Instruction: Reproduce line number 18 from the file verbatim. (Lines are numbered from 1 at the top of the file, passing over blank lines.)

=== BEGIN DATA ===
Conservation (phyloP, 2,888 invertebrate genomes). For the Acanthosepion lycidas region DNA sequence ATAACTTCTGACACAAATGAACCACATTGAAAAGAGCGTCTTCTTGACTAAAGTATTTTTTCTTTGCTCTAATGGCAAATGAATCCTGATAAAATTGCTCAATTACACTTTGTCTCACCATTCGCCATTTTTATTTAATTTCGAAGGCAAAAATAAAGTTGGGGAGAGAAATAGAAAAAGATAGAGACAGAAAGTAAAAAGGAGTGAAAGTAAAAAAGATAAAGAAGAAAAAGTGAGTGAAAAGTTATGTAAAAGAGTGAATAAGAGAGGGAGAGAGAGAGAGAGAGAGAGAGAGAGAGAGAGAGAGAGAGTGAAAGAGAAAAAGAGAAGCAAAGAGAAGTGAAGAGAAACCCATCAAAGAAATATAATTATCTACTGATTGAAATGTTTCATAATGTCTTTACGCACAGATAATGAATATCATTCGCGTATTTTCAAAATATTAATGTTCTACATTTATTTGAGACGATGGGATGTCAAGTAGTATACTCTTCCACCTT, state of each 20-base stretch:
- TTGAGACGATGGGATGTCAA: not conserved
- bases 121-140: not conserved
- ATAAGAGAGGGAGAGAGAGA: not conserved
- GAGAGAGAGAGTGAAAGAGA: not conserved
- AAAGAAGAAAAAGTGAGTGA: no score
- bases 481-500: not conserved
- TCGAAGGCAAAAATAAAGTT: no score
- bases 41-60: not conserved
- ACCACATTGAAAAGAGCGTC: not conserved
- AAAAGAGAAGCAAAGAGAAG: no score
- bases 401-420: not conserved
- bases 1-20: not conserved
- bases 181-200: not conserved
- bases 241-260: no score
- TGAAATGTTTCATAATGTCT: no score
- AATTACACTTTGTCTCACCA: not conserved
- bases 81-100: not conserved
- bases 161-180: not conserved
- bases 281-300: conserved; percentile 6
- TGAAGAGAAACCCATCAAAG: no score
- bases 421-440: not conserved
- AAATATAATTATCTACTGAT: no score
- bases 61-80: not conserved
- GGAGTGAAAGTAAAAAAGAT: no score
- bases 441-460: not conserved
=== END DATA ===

- bases 81-100: not conserved